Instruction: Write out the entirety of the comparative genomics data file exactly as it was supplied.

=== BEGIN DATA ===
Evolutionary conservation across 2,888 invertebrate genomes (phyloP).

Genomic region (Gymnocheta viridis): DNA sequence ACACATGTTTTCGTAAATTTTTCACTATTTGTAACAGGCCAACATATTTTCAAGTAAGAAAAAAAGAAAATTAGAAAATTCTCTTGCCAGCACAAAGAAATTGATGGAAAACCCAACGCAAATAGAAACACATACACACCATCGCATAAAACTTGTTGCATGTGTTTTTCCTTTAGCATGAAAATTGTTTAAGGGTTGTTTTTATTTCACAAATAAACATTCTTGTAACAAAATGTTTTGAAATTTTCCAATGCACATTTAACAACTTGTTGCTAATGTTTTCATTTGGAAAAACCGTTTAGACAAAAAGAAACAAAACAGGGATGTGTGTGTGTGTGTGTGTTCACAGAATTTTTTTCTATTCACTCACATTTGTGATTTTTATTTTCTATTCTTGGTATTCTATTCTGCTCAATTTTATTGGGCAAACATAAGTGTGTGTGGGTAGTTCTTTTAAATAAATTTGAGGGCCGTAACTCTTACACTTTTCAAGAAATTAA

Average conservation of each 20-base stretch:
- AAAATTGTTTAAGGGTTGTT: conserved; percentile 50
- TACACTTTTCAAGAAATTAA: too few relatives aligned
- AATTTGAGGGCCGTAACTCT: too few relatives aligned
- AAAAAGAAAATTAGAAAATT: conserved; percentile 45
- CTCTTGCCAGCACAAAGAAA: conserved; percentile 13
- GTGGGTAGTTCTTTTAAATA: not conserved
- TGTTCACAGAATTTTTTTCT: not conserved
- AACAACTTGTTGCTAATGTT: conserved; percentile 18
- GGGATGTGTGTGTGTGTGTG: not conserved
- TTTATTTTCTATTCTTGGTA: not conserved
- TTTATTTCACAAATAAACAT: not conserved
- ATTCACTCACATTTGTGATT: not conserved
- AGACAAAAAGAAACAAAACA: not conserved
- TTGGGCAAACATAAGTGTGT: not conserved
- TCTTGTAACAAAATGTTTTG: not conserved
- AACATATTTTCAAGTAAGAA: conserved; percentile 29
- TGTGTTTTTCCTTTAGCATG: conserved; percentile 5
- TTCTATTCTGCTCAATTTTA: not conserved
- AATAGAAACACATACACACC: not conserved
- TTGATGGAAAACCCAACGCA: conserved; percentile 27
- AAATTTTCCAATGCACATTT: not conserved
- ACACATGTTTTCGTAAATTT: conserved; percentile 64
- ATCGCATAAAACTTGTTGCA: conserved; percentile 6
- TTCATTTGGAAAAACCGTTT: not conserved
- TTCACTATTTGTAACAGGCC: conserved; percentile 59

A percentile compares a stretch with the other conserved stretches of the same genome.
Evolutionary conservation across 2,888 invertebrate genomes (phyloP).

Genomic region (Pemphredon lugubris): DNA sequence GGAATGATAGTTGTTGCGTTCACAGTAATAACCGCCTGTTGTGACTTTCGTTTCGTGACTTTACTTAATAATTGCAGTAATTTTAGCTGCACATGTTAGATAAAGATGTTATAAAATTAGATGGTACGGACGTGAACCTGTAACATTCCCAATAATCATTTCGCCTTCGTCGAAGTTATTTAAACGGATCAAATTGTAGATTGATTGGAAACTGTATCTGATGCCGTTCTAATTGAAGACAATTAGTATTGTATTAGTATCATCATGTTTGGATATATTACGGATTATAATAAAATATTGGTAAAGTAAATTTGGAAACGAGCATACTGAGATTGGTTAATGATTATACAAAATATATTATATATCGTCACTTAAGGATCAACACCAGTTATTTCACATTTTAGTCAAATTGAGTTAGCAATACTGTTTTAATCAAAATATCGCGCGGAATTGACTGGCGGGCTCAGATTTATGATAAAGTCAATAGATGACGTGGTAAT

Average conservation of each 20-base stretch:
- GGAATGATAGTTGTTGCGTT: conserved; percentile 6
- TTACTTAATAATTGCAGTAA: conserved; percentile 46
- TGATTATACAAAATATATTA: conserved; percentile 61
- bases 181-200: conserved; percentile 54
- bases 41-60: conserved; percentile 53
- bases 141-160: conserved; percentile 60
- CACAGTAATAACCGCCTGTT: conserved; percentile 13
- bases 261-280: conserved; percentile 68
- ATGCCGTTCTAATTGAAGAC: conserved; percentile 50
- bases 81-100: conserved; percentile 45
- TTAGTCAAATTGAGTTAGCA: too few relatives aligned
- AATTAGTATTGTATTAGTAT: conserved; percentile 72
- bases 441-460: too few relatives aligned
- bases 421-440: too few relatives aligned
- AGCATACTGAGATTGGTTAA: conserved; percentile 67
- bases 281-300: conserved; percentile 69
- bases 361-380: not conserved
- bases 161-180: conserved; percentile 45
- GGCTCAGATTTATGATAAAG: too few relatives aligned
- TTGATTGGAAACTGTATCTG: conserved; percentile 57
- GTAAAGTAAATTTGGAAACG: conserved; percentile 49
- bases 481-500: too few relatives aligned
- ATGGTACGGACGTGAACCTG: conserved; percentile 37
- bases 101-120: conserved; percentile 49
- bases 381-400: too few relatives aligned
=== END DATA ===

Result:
Evolutionary conservation across 2,888 invertebrate genomes (phyloP).

Genomic region (Gymnocheta viridis): DNA sequence ACACATGTTTTCGTAAATTTTTCACTATTTGTAACAGGCCAACATATTTTCAAGTAAGAAAAAAAGAAAATTAGAAAATTCTCTTGCCAGCACAAAGAAATTGATGGAAAACCCAACGCAAATAGAAACACATACACACCATCGCATAAAACTTGTTGCATGTGTTTTTCCTTTAGCATGAAAATTGTTTAAGGGTTGTTTTTATTTCACAAATAAACATTCTTGTAACAAAATGTTTTGAAATTTTCCAATGCACATTTAACAACTTGTTGCTAATGTTTTCATTTGGAAAAACCGTTTAGACAAAAAGAAACAAAACAGGGATGTGTGTGTGTGTGTGTGTTCACAGAATTTTTTTCTATTCACTCACATTTGTGATTTTTATTTTCTATTCTTGGTATTCTATTCTGCTCAATTTTATTGGGCAAACATAAGTGTGTGTGGGTAGTTCTTTTAAATAAATTTGAGGGCCGTAACTCTTACACTTTTCAAGAAATTAA

Average conservation of each 20-base stretch:
- AAAATTGTTTAAGGGTTGTT: conserved; percentile 50
- TACACTTTTCAAGAAATTAA: too few relatives aligned
- AATTTGAGGGCCGTAACTCT: too few relatives aligned
- AAAAAGAAAATTAGAAAATT: conserved; percentile 45
- CTCTTGCCAGCACAAAGAAA: conserved; percentile 13
- GTGGGTAGTTCTTTTAAATA: not conserved
- TGTTCACAGAATTTTTTTCT: not conserved
- AACAACTTGTTGCTAATGTT: conserved; percentile 18
- GGGATGTGTGTGTGTGTGTG: not conserved
- TTTATTTTCTATTCTTGGTA: not conserved
- TTTATTTCACAAATAAACAT: not conserved
- ATTCACTCACATTTGTGATT: not conserved
- AGACAAAAAGAAACAAAACA: not conserved
- TTGGGCAAACATAAGTGTGT: not conserved
- TCTTGTAACAAAATGTTTTG: not conserved
- AACATATTTTCAAGTAAGAA: conserved; percentile 29
- TGTGTTTTTCCTTTAGCATG: conserved; percentile 5
- TTCTATTCTGCTCAATTTTA: not conserved
- AATAGAAACACATACACACC: not conserved
- TTGATGGAAAACCCAACGCA: conserved; percentile 27
- AAATTTTCCAATGCACATTT: not conserved
- ACACATGTTTTCGTAAATTT: conserved; percentile 64
- ATCGCATAAAACTTGTTGCA: conserved; percentile 6
- TTCATTTGGAAAAACCGTTT: not conserved
- TTCACTATTTGTAACAGGCC: conserved; percentile 59

A percentile compares a stretch with the other conserved stretches of the same genome.
Evolutionary conservation across 2,888 invertebrate genomes (phyloP).

Genomic region (Pemphredon lugubris): DNA sequence GGAATGATAGTTGTTGCGTTCACAGTAATAACCGCCTGTTGTGACTTTCGTTTCGTGACTTTACTTAATAATTGCAGTAATTTTAGCTGCACATGTTAGATAAAGATGTTATAAAATTAGATGGTACGGACGTGAACCTGTAACATTCCCAATAATCATTTCGCCTTCGTCGAAGTTATTTAAACGGATCAAATTGTAGATTGATTGGAAACTGTATCTGATGCCGTTCTAATTGAAGACAATTAGTATTGTATTAGTATCATCATGTTTGGATATATTACGGATTATAATAAAATATTGGTAAAGTAAATTTGGAAACGAGCATACTGAGATTGGTTAATGATTATACAAAATATATTATATATCGTCACTTAAGGATCAACACCAGTTATTTCACATTTTAGTCAAATTGAGTTAGCAATACTGTTTTAATCAAAATATCGCGCGGAATTGACTGGCGGGCTCAGATTTATGATAAAGTCAATAGATGACGTGGTAAT

Average conservation of each 20-base stretch:
- GGAATGATAGTTGTTGCGTT: conserved; percentile 6
- TTACTTAATAATTGCAGTAA: conserved; percentile 46
- TGATTATACAAAATATATTA: conserved; percentile 61
- bases 181-200: conserved; percentile 54
- bases 41-60: conserved; percentile 53
- bases 141-160: conserved; percentile 60
- CACAGTAATAACCGCCTGTT: conserved; percentile 13
- bases 261-280: conserved; percentile 68
- ATGCCGTTCTAATTGAAGAC: conserved; percentile 50
- bases 81-100: conserved; percentile 45
- TTAGTCAAATTGAGTTAGCA: too few relatives aligned
- AATTAGTATTGTATTAGTAT: conserved; percentile 72
- bases 441-460: too few relatives aligned
- bases 421-440: too few relatives aligned
- AGCATACTGAGATTGGTTAA: conserved; percentile 67
- bases 281-300: conserved; percentile 69
- bases 361-380: not conserved
- bases 161-180: conserved; percentile 45
- GGCTCAGATTTATGATAAAG: too few relatives aligned
- TTGATTGGAAACTGTATCTG: conserved; percentile 57
- GTAAAGTAAATTTGGAAACG: conserved; percentile 49
- bases 481-500: too few relatives aligned
- ATGGTACGGACGTGAACCTG: conserved; percentile 37
- bases 101-120: conserved; percentile 49
- bases 381-400: too few relatives aligned